About Theresa

Hi there! My name's Theresa, and I write books.

Author Theresa L. Goodrich, who also writes as Theresa L. Carter

A young girl. A flashlight under a blanket. Pages propped open by toothpaste, by hairbrush, by anything heavy enough to keep them from turning. Ignoring family at Thanksgiving and Christmas. “Get your nose out of that book,” my uncle would yell. “Leave her alone,” my grandma would defend.

I'm older now (much older), but I still get lost in stories, in other worlds. I’ll walk down the street, book in hand, people asking me how I don’t trip over the cracks or the curbs. I stay up too late. Make dinner too late. Wake up reading until I have to tear my eyes away so I can work.

For as long as I can remember, stories have captured me, and for as long as I can remember, I’ve wanted to tell them.

The first book that held me in its grip was Clan of the Cave Bear. My grandma, a voracious reader, gave it to me. I was hooked and I dreamed of someday writing my own stories, of keeping others awake like I’d been kept.

Like many authors, I put it off to do other things. I thought I’d be a clarinetist, a lawyer, a journalist.

That last came true, of sorts. I got my degree in journalism, but decided I didn’t want to go the traditional route. The daughter of an artist, I had this dream of writing for myself. 

So, I waited tables. I moved to Chicago in 2001 and got a job at a downtown steakhouse. A few months later, I took my love of my new home and turned it into The Local Tourist. It was a guide to River North, then to downtown, then to the entire city, and then beyond.

The dream of being an author remained, and finally, finally!, in 2017, I wrote my first book. It was a travel memoir about a 31-day road trip my husband and I had taken early that year. In 2018, I wrote my second, about a 35-day road trip.

Those first books, Two Lane Gems, Volumes 1 & 2, will be rereleased in 2024/25.

I skipped 2019 because two month-plus trips in two years had been a lot for two entrepreneurs. Three would be too much. In the fall, my husband, knowing I was jonesing to write another book, suggested I combine my articles about Chicago landmarks into a book.

“Easy!” I thought. Ha! It’s like I don’t even know myself.

It became so much more. It would become my third book. I was nearly done and we had a launch party scheduled at The Blackstone Hotel. In March, 2020.


We canceled the launch party. I decided the book should focus on the history of the landmarks rather than how they are today, and I researched and wrote, although it was slow going. Then in August, I was diagnosed with breast cancer. In the middle of a pandemic. The first few months were a fog of fear, confusion, and hope. But I kept researching. I kept writing. I went through chemo, and as I sat in that chair every Monday, my nurses would ask me how the book was coming along.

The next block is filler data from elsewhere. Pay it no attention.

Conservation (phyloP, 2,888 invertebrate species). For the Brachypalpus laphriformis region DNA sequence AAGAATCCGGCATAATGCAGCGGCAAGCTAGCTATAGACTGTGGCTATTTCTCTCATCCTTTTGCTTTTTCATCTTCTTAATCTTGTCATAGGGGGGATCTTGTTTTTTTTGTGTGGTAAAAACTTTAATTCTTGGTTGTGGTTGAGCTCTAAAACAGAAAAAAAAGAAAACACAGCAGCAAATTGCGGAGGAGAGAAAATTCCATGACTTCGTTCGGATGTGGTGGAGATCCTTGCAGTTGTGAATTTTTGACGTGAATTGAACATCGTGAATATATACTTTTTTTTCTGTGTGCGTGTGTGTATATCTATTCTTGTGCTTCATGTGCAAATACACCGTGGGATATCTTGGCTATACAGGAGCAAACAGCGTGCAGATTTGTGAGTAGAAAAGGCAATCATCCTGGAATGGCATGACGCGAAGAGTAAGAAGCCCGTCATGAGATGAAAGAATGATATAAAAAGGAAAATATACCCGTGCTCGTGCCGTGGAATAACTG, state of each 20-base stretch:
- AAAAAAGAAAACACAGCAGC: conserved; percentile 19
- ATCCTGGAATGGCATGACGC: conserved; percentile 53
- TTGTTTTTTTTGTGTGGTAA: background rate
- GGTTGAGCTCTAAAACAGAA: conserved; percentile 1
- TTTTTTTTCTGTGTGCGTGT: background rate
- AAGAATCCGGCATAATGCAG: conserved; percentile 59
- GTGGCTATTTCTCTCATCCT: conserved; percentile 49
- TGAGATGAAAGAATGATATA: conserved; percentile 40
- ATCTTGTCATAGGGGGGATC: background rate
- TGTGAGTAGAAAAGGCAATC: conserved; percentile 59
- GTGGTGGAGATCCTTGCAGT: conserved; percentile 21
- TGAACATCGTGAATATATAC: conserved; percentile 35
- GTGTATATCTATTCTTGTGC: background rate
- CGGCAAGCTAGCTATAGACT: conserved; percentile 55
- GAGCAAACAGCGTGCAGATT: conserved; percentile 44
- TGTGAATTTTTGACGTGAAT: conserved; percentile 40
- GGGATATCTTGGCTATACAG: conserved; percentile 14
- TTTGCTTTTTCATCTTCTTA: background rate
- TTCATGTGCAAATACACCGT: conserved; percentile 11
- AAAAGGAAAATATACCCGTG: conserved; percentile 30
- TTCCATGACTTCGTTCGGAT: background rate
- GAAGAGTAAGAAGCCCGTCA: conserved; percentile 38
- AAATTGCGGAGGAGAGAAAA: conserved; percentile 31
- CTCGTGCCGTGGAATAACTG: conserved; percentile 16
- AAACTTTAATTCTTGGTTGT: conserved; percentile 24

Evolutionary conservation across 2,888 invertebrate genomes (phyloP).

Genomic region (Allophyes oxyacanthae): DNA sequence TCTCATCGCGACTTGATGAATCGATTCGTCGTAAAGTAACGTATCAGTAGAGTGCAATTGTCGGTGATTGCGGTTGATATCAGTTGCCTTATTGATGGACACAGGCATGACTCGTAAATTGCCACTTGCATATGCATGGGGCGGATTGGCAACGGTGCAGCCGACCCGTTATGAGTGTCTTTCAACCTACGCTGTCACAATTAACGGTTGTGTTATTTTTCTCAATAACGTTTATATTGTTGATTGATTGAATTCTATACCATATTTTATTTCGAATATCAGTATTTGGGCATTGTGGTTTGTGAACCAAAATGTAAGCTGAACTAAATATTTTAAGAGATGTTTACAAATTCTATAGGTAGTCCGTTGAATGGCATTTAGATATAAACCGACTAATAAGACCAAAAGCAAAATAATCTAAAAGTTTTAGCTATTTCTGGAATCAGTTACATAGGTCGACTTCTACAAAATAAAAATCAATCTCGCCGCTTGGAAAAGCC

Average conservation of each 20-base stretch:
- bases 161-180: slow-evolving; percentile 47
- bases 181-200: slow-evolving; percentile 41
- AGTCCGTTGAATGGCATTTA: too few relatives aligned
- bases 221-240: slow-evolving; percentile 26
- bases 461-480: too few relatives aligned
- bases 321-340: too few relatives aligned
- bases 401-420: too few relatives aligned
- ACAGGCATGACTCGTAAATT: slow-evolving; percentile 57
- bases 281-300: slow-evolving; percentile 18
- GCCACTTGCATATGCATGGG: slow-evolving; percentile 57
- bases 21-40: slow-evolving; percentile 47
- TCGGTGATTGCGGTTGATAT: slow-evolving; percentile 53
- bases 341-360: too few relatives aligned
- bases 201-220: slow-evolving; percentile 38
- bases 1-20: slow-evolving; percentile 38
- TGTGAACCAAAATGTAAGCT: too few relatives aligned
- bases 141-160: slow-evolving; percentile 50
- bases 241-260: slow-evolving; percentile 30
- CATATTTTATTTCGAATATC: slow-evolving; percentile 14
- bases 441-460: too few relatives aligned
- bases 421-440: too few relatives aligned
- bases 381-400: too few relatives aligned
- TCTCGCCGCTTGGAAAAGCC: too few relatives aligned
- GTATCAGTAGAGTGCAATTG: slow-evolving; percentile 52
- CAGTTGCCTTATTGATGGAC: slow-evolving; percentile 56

Nurses are heroes.

I published Living Landmarks of Chicago on April 21, 2021, five days before my last chemo treatment.

A cancer diagnosis is a gut punch. It forced me to look at how I was spending my time. Is this how I want to live? If I don’t know how much time I have left–and none of us do–shouldn’t I be doing something I love? Something I’ve dreamed of my entire life?

That fall, I signed up for NaNoWriMo–National Novel Writing Month. The goal is to write 50,000 words in the month of November. I didn’t “win,” because I didn’t get the word count, but I won, because I began writing my first novel. 

Alex Paige jumped out of my head, all Athena-like, on October 28. Then William joined her. I’d been on a press trip to Door County that August and it captured me, so that became the setting.

In March, 2022, I wrote The End.

I didn’t publish Peril on the Peninsula until five months later because, frankly, I was too scared. Writing nonfiction is one thing; it’s hard and you can get stuff wrong and you still have to be vulnerable. But fiction came completely out of my head; it opened a door to my soul. It’s daring to think you are creative, that you can create worlds and characters who will keep readers glued to the page, that they’ll use a toothpaste tube or a hairbrush (metaphorically, for digital readers) to keep the book open so they can find out what happens next.

As I write this, I’m in the early chapters of my fifth Alex Paige novel. I’ve got plans for six and seven and more. I’ve got a fantasy world swirling around in the ether. I plan to write a book about my cancer. There will be more travel memoirs.

I still write The Local Tourist. It’s been a part of my life for over two decades and it will remain.

And I’m writing books. I’m telling stories. 

I’m fulfilling my childhood, lifelong dream.

I publish my nonfiction books under my married name, Theresa L. Goodrich. My fiction, to honor the little girl with big dreams, is published as Theresa L. Carter, the name she was given.

All my books seem to have a similar theme: escape. They’re the escape of a young girl surrounded by Christmas chaos yet lost in an imagined world, and of a woman enthralled with the beauty of the world around her.

I hope to help you find your own escapes, both real and imagined.

Happy reading!